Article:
-- hide signature --

Sam K., NYC

Didn't know I was agreeing with you about everything, but glad I did.

Honestly, at this point in my photography, I consider PP skills having more of an affect on my photos, and more important than camera or lenses.

-- hide signature --

Sam K., NYC

I don't think we all have the exact same opinion, but there is always common ground.  I think your opinion on post processing could start a whole new forum battle. 

 howardroark's gear list:howardroark's gear list
Canon PowerShot G1 X
Reply   Reply with quote   Complain
caspianm
Senior MemberPosts: 1,841Gear list
Like?
Re: The Camera Matters.
In reply to howardroark, Sep 20, 2013

From creativity stand point equipment plays much lesser role if any. However a sport shooter needs his high frame rate body. Landscaper needs his hi rez equipment. Wedding shooter needs to knows his software and the market. Hence in basic terms equipment (camera, lens, software, etc) are secondary ONLY to basics of picture taking such as composition, exposure or what have you. I have seen truly breath-taking photos taken with very simple gears. On the contrary, I see day after day poor photos taken with hi end gears on this forum.

Equipment is a tool and consequently photographer's skill & creativity becomes a major player in final output. Given an advanced photo equipment to a novice can be disastrous.

All in all it really depends. In advance world of photography the photographer's skill/talent and the equipment's capabilities are mutually exclusive. That is meaning that both have to be satisfied in order to achieve the desired results.

 caspianm's gear list:caspianm's gear list
Samsung TL500 Canon PowerShot G1 X Canon EOS 7D Nikon D800E Sony Alpha NEX-3N +8 more
Reply   Reply with quote   Complain
unknown member
(unknown member)
Like?
Re: The Camera Matters.
In reply to caspianm, Sep 20, 2013

caspianm wrote:

From creativity stand point equipment plays much lesser role if any. However a sport shooter needs his high frame rate body. Landscaper needs his hi rez equipment. Wedding shooter needs to knows his software and the market. Hence in basic terms equipment (camera, lens, software, etc) are secondary ONLY to basics of picture taking such as composition, exposure or what have you. I have seen truly breath-taking photos taken with very simple gears. On the contrary, I see day after day poor photos taken with hi end gears on this forum.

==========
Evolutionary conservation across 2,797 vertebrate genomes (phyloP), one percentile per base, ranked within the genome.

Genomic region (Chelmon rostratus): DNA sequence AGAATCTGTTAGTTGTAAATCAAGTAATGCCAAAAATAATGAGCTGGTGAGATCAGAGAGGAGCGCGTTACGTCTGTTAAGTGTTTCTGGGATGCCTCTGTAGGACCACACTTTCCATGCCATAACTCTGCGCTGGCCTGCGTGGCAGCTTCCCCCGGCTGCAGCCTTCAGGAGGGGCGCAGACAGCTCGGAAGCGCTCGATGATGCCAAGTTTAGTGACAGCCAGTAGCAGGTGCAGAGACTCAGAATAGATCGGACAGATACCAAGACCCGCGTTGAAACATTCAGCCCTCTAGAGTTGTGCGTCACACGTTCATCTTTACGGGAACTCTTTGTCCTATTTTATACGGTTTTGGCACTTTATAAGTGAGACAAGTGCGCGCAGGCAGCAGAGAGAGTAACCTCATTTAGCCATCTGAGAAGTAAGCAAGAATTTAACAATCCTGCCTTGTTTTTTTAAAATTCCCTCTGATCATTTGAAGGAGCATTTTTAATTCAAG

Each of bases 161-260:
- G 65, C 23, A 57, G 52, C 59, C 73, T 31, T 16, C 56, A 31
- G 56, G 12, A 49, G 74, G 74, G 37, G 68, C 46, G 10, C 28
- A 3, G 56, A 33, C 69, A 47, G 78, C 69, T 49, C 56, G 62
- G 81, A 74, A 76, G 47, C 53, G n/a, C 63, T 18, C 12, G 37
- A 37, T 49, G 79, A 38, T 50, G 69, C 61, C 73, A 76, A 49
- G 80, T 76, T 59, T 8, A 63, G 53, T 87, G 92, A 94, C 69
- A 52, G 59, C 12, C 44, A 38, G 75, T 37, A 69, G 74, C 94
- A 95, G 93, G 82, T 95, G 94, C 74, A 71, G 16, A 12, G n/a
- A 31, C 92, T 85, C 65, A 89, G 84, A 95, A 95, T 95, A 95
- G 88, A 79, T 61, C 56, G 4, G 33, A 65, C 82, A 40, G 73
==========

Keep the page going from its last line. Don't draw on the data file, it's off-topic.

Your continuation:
In order to create there must be the ability to create and the will to create.  The ability to create involves everything from physically being able to hold a camera and see all the way to the camera itself existing and being able to do what you want it to do.  The will to create encompasses the desire to create, be creative, and improve one's creativity.  Typically people who want to pursue photography are phsyically able and we're all aware of the vast array of cameras to choose from.  Technology also makes photography more easily undertaken by those with vision or physical impairments.  Anyway, the point is that's where some people stop, with the ability to create, the desire to create.  There is no real attempt to be creative, which is perfectly acceptable when the goal is simply to record a moment...snapshots of birthday parties, vacation snaps, etc.  There is no desire to take control of the process, practice composition, or even create something vaguely artistic.

I personally don't think anyone needs to create art simply because they have the ability.  It is still important to have something that will respond in a way that allows for whatever the user wants, even if that means having a huge depth of field and the camera doing all the thinking.  Of course, like you said, there is a point where the gear won't do any more good (or very little additional good) and as far as the creative aspect goes it doesn't matter how high res a turd is, it's still a turd.

Equipment enables creative will to be expressed but won't take over the creative process any more than attempting at getting some mechanical adjustments as correct as it can.

Equipment is a tool and consequently photographer's skill & creativity becomes a major player in final output. Given an advanced photo equipment to a novice can be disastrous.

That's a great point.  Another example of why the camera matters so much.  Ironically if the camera is too capable or too complex it can have negative effects on the desired outcome.  The photographer's lack of knowledge has put them in a situation that doesn't match their needs and wants.

All in all it really depends. In advance world of photography the photographer's skill/talent and the equipment's capabilities are mutually exclusive. That is meaning that both have to be satisfied in order to achieve the desired results.

Agreed and another good point.  That's another reason the camera is something that can't be dismissed, because not only are the particulars of the camera important for enabling the creative process but also the skill of the photographer in understanding and using the equipment to express their creative intent.  If skill or desire to improve skill in using the camera doesn't exist, then the camera can actually interfere with the creative process even dissuade someone from finding the motivation to improve their skills and creativity.

 howardroark's gear list:howardroark's gear list
Canon PowerShot G1 X
Reply   Reply with quote   Complain
Keyboard shortcuts:
FForum MMy threads